Author Leigh Bardugo seems to have won the lottery when it comes to her career’s success; from her book Shadow and Bone (2012) hitting the bestseller list nearly immediately after publishing, to winning the Goodreads Choice Award for best fantasy novel for her book Ninth House (2019), to getting her two most popular book series (Shadow and Bone and Six of Crows) turned into a Netflix series which is scheduled to come out on April 23rd of this year. The show is planned, if renewed, to have three seasons, the first of which runs eight episodes long. Then again, winning the lottery really is only down to luck. And perhaps Bardugo had a certain amount of luck when it came to literary agents, marketing or whatever else goes into publishing a book, but when it comes down to it, Ms. Bardugo only got this far on pure talent. 

Her debut novel Shadow and Bone tells the story of a young girl, Alina Starkov, as she discovers she possesses a never before seen in her world power, and is swept away by the mysterious Darkling to train with the rest of the Grisha, people who similarly possess magic powers. As cliché and familiar as this premise may sound, I promise that Bardugo’s enchanting way with words, her strong narrative abilities and beautifully constructed world will leave you in awe. There really is no mystery to why the series has been picked up by Netflix. Even viewers who haven’t read the novels are sure to enjoy the amazing world Bardugo created nearly a decade ago. 

Alina Starkov, played by Jessie Mei Li, is not your ordinary 2010’s teen fantasy protagonist. She has actual character depth, unlike many of her counterparts written by other authors. More than just providing the bare minimum, Alina is relatable, interesting, and fun to follow along. Her story, set in what can only be described as pre-revolutionary Russia, involves magic, betrayal, romance, and a charming villain who you’ll hate to love.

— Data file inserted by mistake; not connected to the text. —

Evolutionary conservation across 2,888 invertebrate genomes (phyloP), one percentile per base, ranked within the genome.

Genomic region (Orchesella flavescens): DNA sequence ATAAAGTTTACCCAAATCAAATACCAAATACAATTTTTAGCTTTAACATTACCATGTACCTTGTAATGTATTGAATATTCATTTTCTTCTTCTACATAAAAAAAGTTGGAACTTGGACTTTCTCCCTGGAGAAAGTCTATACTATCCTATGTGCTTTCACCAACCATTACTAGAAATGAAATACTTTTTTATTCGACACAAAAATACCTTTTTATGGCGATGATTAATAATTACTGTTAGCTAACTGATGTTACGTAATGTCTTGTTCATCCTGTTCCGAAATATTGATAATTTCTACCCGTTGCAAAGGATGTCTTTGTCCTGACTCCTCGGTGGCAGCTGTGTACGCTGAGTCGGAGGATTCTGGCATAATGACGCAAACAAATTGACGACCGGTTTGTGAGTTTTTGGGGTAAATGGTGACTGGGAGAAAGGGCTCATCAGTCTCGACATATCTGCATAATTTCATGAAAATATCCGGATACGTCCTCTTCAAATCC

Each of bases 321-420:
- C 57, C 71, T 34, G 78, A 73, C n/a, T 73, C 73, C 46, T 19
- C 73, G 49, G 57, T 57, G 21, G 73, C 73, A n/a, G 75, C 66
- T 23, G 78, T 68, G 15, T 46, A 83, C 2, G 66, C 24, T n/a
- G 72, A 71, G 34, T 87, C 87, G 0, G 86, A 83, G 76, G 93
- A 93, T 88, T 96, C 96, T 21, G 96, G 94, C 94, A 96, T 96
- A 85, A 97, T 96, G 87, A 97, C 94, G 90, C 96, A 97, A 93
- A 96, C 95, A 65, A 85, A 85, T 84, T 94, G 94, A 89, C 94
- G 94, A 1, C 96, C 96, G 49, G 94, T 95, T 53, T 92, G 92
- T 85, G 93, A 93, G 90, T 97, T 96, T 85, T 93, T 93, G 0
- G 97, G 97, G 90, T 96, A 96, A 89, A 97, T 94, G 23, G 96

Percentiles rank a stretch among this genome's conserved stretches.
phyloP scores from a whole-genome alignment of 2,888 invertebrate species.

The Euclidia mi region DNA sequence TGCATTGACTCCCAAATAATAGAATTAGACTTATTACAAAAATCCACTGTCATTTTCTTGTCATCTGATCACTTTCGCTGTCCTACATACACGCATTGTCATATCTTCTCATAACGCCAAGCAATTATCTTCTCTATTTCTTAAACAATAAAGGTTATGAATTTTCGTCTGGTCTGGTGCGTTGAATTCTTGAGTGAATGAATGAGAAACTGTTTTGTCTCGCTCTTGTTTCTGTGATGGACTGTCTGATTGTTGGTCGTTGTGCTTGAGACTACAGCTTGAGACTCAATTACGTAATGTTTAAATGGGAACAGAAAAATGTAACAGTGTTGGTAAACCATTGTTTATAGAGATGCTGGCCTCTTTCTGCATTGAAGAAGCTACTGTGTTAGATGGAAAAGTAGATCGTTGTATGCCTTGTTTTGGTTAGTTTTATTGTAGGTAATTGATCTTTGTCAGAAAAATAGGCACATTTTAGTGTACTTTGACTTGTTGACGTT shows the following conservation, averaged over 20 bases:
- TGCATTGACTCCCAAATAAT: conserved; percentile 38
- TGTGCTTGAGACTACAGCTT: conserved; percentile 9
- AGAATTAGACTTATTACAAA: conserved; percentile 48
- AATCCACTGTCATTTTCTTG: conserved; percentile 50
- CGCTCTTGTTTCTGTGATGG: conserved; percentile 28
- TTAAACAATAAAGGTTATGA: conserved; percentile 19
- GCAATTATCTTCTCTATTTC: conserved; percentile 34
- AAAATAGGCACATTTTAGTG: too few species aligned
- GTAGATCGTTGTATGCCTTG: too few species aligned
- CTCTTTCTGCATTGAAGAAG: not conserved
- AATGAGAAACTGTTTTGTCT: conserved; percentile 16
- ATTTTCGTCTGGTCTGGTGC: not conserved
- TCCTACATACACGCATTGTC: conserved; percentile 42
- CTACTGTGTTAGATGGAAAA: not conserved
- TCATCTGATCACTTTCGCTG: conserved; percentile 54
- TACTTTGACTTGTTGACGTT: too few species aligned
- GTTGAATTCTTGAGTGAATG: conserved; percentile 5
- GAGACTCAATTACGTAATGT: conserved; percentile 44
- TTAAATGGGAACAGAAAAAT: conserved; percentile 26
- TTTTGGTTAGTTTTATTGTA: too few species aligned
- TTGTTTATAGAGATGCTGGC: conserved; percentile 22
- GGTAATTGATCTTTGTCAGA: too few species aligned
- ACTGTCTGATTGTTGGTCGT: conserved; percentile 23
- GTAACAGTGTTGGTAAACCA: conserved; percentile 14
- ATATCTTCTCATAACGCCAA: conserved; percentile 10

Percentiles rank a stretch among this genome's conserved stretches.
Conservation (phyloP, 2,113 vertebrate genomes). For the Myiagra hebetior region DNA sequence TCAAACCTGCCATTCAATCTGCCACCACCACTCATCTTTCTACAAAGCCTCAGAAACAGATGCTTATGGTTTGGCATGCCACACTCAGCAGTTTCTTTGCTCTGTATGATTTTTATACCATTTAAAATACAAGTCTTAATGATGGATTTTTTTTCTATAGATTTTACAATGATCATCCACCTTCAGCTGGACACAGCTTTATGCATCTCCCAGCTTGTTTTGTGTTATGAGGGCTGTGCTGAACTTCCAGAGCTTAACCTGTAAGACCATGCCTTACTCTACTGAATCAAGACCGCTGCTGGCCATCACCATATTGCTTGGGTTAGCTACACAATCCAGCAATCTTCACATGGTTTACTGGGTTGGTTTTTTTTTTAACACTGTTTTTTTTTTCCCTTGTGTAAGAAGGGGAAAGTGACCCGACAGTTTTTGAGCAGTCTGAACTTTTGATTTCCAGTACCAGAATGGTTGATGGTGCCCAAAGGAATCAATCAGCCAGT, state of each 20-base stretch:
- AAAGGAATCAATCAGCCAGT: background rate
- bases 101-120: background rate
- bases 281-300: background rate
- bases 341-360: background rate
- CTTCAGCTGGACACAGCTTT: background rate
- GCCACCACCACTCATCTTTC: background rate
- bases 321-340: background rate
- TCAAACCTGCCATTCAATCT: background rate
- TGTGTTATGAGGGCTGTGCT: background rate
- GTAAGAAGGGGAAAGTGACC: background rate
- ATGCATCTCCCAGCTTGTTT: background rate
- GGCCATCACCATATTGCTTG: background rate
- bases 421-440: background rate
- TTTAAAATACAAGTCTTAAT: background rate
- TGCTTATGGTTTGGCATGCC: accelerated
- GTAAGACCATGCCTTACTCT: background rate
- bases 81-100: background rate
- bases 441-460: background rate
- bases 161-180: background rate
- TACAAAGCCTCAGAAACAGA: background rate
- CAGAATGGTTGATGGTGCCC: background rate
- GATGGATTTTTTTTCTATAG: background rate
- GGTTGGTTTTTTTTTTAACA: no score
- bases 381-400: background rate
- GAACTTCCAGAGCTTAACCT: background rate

The Netflix show combines the two stories of Shadow and Bone (Shadow and Bone, Siege and Storm, and Ruin and Rising) and Six of Crows (Six of Crows and Crooked Kingdom) to create a wonderfully nuanced and dynamic narrative. Although the two series don’t have much in common in terms of plot, the parallel development of their worlds is sure to enthrall audiences. While Alina’s journey takes place in Ravka, a magical Tsarist Russia, the six protagonists of Six of Crows call Ketterdam their home two years after the events of Ruin and Rising. Ketterdam, a city in the far-off country of Kerch, is riddled with gamblers, brothels, and most notably, thieves. So notably, actually, that our six main characters come together to do just that; theft. A rag-tag band of misfit teenagers made up of one of Ketterdam’s most feared gang leaders, Kaz Brekker (played by Freddy Carter) the gymnast-turned-spy Inej Ghafa (Amita Suman), a college dropout with a gambling addiction named Jepser Fahey (Kit Younger), the Grisha Nina Zenik (Danielle Galligan) and Mathias Helvar and Wylan van Eck, who will be appearing in the second season of the show. Six of Crows, unlike Shadow and Bone, is told from six different perspectives, each revealing an interesting and traumatic past over the course of the series. But, as the Crow’s story is only two books long, the narrative shown in the books will only begin in the second season of the show, while the first season will depict the backstories of our favorite characters. For fans of the books, this means new content, including scenes that had only been briefly and retrospectively mentioned in the books. 

The Grishaverse, the universe in which both these stories take place, is named after the unique magic system centered around specific powers wielded by the Grisha. The interesting take on magic, its connection to science and technology along with the human body is unlike anything seen before. The world itself, the different languages and cultures, are so well written that one might swear there was a country named Fjerda where the land is icy as the people are kind of racist. Bardugo’s talent for seamlessly weaving the real world into her fictional one has let her create such a realistic setting for her novels that one feels reluctant to put them down, and nostalgic when the last pages begin thinning. After the recent release of a few short trailers from the show, fans of the books can only hope the series is as well executed as it looks.

Hana Kanter, 11b